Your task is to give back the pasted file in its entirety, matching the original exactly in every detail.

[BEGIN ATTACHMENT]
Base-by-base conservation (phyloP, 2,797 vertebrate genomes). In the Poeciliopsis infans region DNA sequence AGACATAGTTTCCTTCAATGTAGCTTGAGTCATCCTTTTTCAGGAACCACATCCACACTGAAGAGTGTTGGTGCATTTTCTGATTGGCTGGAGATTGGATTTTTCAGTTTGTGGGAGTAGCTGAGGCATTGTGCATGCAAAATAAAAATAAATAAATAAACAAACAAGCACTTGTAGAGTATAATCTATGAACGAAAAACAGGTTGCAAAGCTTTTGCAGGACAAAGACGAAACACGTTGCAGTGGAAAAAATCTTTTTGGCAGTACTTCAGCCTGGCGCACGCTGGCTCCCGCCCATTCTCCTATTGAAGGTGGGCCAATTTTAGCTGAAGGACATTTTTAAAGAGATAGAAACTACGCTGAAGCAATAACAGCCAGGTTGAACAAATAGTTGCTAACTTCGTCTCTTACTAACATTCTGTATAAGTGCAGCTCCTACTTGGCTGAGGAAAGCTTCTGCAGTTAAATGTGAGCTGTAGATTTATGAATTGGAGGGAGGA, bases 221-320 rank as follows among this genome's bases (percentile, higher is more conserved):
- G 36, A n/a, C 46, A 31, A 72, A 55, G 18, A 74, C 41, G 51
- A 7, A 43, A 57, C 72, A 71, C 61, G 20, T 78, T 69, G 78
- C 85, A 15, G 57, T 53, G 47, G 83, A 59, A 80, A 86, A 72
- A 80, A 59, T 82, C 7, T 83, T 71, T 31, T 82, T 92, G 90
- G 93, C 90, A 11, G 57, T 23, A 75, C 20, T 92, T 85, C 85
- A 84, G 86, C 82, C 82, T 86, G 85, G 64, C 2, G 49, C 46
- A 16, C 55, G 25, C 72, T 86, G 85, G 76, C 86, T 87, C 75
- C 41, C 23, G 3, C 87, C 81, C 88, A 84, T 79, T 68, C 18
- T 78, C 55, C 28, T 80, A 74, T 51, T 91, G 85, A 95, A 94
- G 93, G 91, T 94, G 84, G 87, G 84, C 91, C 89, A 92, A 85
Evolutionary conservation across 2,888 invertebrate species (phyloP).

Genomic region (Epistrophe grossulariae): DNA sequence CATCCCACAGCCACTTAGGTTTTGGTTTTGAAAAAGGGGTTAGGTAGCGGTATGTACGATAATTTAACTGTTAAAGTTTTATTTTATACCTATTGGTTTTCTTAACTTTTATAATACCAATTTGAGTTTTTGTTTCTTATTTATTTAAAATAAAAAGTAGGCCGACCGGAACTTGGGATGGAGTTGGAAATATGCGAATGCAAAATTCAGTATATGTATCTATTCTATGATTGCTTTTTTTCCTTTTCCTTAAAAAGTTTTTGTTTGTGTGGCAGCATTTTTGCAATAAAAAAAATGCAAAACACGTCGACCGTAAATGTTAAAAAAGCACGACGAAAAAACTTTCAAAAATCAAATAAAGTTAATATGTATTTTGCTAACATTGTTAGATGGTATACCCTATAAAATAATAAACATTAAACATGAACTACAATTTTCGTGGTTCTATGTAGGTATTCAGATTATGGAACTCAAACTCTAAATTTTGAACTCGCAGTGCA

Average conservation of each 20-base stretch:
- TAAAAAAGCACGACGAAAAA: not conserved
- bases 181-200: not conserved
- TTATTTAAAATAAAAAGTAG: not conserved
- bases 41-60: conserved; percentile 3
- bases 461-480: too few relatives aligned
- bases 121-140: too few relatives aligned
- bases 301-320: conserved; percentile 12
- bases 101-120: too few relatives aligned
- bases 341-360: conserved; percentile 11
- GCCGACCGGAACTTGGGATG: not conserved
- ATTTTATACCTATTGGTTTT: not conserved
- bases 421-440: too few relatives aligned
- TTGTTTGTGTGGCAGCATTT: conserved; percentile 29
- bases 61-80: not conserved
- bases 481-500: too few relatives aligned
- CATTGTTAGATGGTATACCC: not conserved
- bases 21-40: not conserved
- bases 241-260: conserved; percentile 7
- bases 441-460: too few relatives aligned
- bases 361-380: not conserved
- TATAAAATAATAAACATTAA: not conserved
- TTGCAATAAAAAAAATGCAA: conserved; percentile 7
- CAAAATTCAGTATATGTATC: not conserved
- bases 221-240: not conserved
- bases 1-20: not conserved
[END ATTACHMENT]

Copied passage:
Base-by-base conservation (phyloP, 2,797 vertebrate genomes). In the Poeciliopsis infans region DNA sequence AGACATAGTTTCCTTCAATGTAGCTTGAGTCATCCTTTTTCAGGAACCACATCCACACTGAAGAGTGTTGGTGCATTTTCTGATTGGCTGGAGATTGGATTTTTCAGTTTGTGGGAGTAGCTGAGGCATTGTGCATGCAAAATAAAAATAAATAAATAAACAAACAAGCACTTGTAGAGTATAATCTATGAACGAAAAACAGGTTGCAAAGCTTTTGCAGGACAAAGACGAAACACGTTGCAGTGGAAAAAATCTTTTTGGCAGTACTTCAGCCTGGCGCACGCTGGCTCCCGCCCATTCTCCTATTGAAGGTGGGCCAATTTTAGCTGAAGGACATTTTTAAAGAGATAGAAACTACGCTGAAGCAATAACAGCCAGGTTGAACAAATAGTTGCTAACTTCGTCTCTTACTAACATTCTGTATAAGTGCAGCTCCTACTTGGCTGAGGAAAGCTTCTGCAGTTAAATGTGAGCTGTAGATTTATGAATTGGAGGGAGGA, bases 221-320 rank as follows among this genome's bases (percentile, higher is more conserved):
- G 36, A n/a, C 46, A 31, A 72, A 55, G 18, A 74, C 41, G 51
- A 7, A 43, A 57, C 72, A 71, C 61, G 20, T 78, T 69, G 78
- C 85, A 15, G 57, T 53, G 47, G 83, A 59, A 80, A 86, A 72
- A 80, A 59, T 82, C 7, T 83, T 71, T 31, T 82, T 92, G 90
- G 93, C 90, A 11, G 57, T 23, A 75, C 20, T 92, T 85, C 85
- A 84, G 86, C 82, C 82, T 86, G 85, G 64, C 2, G 49, C 46
- A 16, C 55, G 25, C 72, T 86, G 85, G 76, C 86, T 87, C 75
- C 41, C 23, G 3, C 87, C 81, C 88, A 84, T 79, T 68, C 18
- T 78, C 55, C 28, T 80, A 74, T 51, T 91, G 85, A 95, A 94
- G 93, G 91, T 94, G 84, G 87, G 84, C 91, C 89, A 92, A 85
Evolutionary conservation across 2,888 invertebrate species (phyloP).

Genomic region (Epistrophe grossulariae): DNA sequence CATCCCACAGCCACTTAGGTTTTGGTTTTGAAAAAGGGGTTAGGTAGCGGTATGTACGATAATTTAACTGTTAAAGTTTTATTTTATACCTATTGGTTTTCTTAACTTTTATAATACCAATTTGAGTTTTTGTTTCTTATTTATTTAAAATAAAAAGTAGGCCGACCGGAACTTGGGATGGAGTTGGAAATATGCGAATGCAAAATTCAGTATATGTATCTATTCTATGATTGCTTTTTTTCCTTTTCCTTAAAAAGTTTTTGTTTGTGTGGCAGCATTTTTGCAATAAAAAAAATGCAAAACACGTCGACCGTAAATGTTAAAAAAGCACGACGAAAAAACTTTCAAAAATCAAATAAAGTTAATATGTATTTTGCTAACATTGTTAGATGGTATACCCTATAAAATAATAAACATTAAACATGAACTACAATTTTCGTGGTTCTATGTAGGTATTCAGATTATGGAACTCAAACTCTAAATTTTGAACTCGCAGTGCA

Average conservation of each 20-base stretch:
- TAAAAAAGCACGACGAAAAA: not conserved
- bases 181-200: not conserved
- TTATTTAAAATAAAAAGTAG: not conserved
- bases 41-60: conserved; percentile 3
- bases 461-480: too few relatives aligned
- bases 121-140: too few relatives aligned
- bases 301-320: conserved; percentile 12
- bases 101-120: too few relatives aligned
- bases 341-360: conserved; percentile 11
- GCCGACCGGAACTTGGGATG: not conserved
- ATTTTATACCTATTGGTTTT: not conserved
- bases 421-440: too few relatives aligned
- TTGTTTGTGTGGCAGCATTT: conserved; percentile 29
- bases 61-80: not conserved
- bases 481-500: too few relatives aligned
- CATTGTTAGATGGTATACCC: not conserved
- bases 21-40: not conserved
- bases 241-260: conserved; percentile 7
- bases 441-460: too few relatives aligned
- bases 361-380: not conserved
- TATAAAATAATAAACATTAA: not conserved
- TTGCAATAAAAAAAATGCAA: conserved; percentile 7
- CAAAATTCAGTATATGTATC: not conserved
- bases 221-240: not conserved
- bases 1-20: not conserved